Well now they’ve sequenced the nuclear genome of one of a Denisova denizen. The picture painted is that a Denisova-Neandertal ‘lineage’ split off from that of modern humans some time in the distant past, then the Denisovans split from Neandertals some time later. Most interesting, modern-day Melanesians seem to derive about 4% of their genes from this ‘archaic’ Denisovan lineage, whereas this archaic genetic baggage isn’t present in other modern human populations.


AMAZING! Think back to the draft of the Neandertal nuclear genome, also published earlier this year. Green and colleagues (2010) reported that the Neandertal nuclear genome revealed that Neandertals contributed up to 4% of the genomes of modern-day non-Africans. Now, the Denisova genome shows that a different and more specific group of modern humans (Melanesians) appears to uniquely share a different set of nuclear genes from an ‘extinct’ human group.


But if they contributed their genes to modern people, are they really extinct? Of course not! I’m admittedly not a geneticist, but I think what we’re seeing here are the genetic signatures of a single, ancient structured population of modern humans. That is to say, all modern humans derive different amounts of their genes from various ancient subpopulations of ‘archaic’ humans (for ‘archaic,’ think ‘people that lived a long time ago’). There was just little enough contact between these populations for them to have diverged slightly from one another, but still enough contact for them all to have contributed different parts and amounts of genes to people today.


It is weird, then, to see the ancient DNA geneticist Svante Pääbo (out of whose lab this ancient genetic work is done) say this to BBC News:

“It is fascinating to see direct evidence that these archaic species did exist (alongside us) and it’s only for the last few tens of thousands of years that is unique in our history that we are alone on this planet and we have no close relatives with us anymore.”

Why are these ‘archaic species…alongside us”? The fact that these groups were mixing means that they are a single species – the ability (and propensity) to interbreed is the standard definition of ‘species’ used in modern biology.


So contrary to Pääbo’s quote, I’d say we do have close relatives with us, it’s just that modern humans are much more closely to one another related than ancient human populations were to one another. Probably there is more contact between modern human populations, beginning a few tens of thousands of years ago, because population sizes explode to the some 7 billion people we have on earth today. This greater contact means less chance for populations to diverge from one another.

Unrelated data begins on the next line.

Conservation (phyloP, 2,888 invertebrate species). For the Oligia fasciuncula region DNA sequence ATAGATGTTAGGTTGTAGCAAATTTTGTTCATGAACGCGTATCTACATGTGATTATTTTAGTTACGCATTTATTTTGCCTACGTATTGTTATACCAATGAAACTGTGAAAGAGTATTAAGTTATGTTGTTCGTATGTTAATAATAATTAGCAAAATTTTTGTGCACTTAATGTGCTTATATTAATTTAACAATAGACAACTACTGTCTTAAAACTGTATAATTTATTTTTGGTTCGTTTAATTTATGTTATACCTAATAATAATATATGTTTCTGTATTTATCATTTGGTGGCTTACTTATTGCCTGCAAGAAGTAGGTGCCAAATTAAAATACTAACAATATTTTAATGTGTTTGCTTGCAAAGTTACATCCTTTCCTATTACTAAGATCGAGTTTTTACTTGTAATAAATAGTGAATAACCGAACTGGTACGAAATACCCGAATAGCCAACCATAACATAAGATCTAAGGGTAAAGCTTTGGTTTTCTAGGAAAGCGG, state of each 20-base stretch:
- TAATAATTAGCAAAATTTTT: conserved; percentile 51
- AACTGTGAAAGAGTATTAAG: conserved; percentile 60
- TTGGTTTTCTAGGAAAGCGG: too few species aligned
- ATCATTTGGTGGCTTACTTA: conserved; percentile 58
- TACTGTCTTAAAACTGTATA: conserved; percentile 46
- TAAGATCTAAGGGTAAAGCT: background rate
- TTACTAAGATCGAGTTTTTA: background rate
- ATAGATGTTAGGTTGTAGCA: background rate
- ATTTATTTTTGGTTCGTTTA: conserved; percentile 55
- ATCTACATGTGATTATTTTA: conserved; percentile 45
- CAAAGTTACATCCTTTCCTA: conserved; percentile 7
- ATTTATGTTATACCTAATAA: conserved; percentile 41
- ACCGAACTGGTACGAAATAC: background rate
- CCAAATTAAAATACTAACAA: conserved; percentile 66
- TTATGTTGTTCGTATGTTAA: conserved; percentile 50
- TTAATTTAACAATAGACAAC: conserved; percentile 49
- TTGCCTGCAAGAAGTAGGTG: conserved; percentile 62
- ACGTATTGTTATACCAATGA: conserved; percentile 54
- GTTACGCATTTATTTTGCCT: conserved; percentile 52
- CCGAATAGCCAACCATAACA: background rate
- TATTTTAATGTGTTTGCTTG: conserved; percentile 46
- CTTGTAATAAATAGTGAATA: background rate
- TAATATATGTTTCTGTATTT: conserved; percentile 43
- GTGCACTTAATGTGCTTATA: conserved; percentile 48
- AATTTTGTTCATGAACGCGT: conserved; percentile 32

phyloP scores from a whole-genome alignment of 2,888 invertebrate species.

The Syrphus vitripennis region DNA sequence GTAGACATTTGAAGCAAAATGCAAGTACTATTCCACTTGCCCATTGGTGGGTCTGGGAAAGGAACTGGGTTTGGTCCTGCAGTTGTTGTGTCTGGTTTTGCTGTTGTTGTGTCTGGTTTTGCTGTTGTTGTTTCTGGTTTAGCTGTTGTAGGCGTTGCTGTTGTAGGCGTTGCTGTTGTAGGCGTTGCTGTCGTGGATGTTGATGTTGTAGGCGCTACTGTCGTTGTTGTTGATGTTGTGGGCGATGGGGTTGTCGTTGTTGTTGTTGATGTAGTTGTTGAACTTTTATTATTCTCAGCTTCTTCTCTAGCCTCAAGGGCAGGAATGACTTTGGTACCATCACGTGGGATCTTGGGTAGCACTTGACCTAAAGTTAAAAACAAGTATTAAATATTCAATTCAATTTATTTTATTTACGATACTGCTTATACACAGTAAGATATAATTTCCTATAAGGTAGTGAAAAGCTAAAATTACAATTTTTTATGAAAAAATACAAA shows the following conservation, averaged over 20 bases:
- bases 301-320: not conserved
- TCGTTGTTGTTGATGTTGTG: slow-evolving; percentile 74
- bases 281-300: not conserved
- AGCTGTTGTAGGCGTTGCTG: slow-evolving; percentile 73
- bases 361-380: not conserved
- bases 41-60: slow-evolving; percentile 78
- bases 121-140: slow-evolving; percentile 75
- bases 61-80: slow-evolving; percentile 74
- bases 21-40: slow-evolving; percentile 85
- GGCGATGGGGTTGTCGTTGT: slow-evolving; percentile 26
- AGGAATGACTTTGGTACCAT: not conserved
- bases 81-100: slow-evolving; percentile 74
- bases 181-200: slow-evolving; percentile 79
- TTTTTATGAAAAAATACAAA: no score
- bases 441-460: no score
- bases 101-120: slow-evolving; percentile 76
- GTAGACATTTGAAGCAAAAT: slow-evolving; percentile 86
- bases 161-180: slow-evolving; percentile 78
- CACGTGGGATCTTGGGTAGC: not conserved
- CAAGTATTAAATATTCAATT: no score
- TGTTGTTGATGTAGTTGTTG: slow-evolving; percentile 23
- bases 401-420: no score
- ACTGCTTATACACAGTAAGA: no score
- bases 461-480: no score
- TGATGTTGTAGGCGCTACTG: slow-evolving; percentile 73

The take-home: We all have multiple ancestors, from various times and places. For more comprehensive and better-informed coverage, check out John Hawks’s post on the topic.
ResearchBlogging.org
References
Green, R., Krause, J., Briggs, A., Maricic, T., Stenzel, U., Kircher, M., Patterson, N., Li, H., Zhai, W., Fritz, M., Hansen, N., Durand, E., Malaspinas, A., Jensen, J., Marques-Bonet, T., Alkan, C., Prufer, K., Meyer, M., Burbano, H., Good, J., Schultz, R., Aximu-Petri, A., Butthof, A., Hober, B., Hoffner, B., Siegemund, M., Weihmann, A., Nusbaum, C., Lander, E., Russ, C., Novod, N., Affourtit, J., Egholm, M., Verna, C., Rudan, P., Brajkovic, D., Kucan, Z., Gusic, I., Doronichev, V., Golovanova, L., Lalueza-Fox, C., de la Rasilla, M., Fortea, J., Rosas, A., Schmitz, R., Johnson, P., Eichler, E., Falush, D., Birney, E., Mullikin, J., Slatkin, M., Nielsen, R., Kelso, J., Lachmann, M., Reich, D., & Paabo, S. (2010). A Draft Sequence of the Neandertal Genome Science, 328 (5979), 710-722 DOI: 10.1126/science.1188021


Reich D, Green RE, Kircher M, Krause J, Patterson N, Durand EY, Viola B, Briggs AW, Stenzel U, Johnson PL, Maricic T, Good JM, Marques-Bonet T, Alkan C, Fu Q, Mallick S, Li H, Meyer M, Eichler EE, Stoneking M, Richards M, Talamo S, Shunkov MV, Derevianko AP, Hublin JJ, Kelso J, Slatkin M, & Pääbo S (2010). Genetic history of an archaic hominin group from Denisova Cave in Siberia. Nature, 468 (7327), 1053-60 PMID: 21179161

Denisova the Menace

Johannes Krause and colleagues reported yesterday in Nature‘s advance online publication, on a new hominin mitochondrial DNA (mtDNA) genome. The genetic material is derived from a finger bone which lacks diagnostic morphology, from a southern Siberian site called Denisova dating to between 30 – 50 thousand years ago. Of note, the authors describe that the mtDNA is about twice as different from humans as any neandertal mtDNA is from modern humans. If the human-neandertal mtDNA divergence is accurately estimated at around 450 thousand years ago, that means this mystery specimen’s mtDNA lineage diverged from the human-neandertal line around 1 million years ago.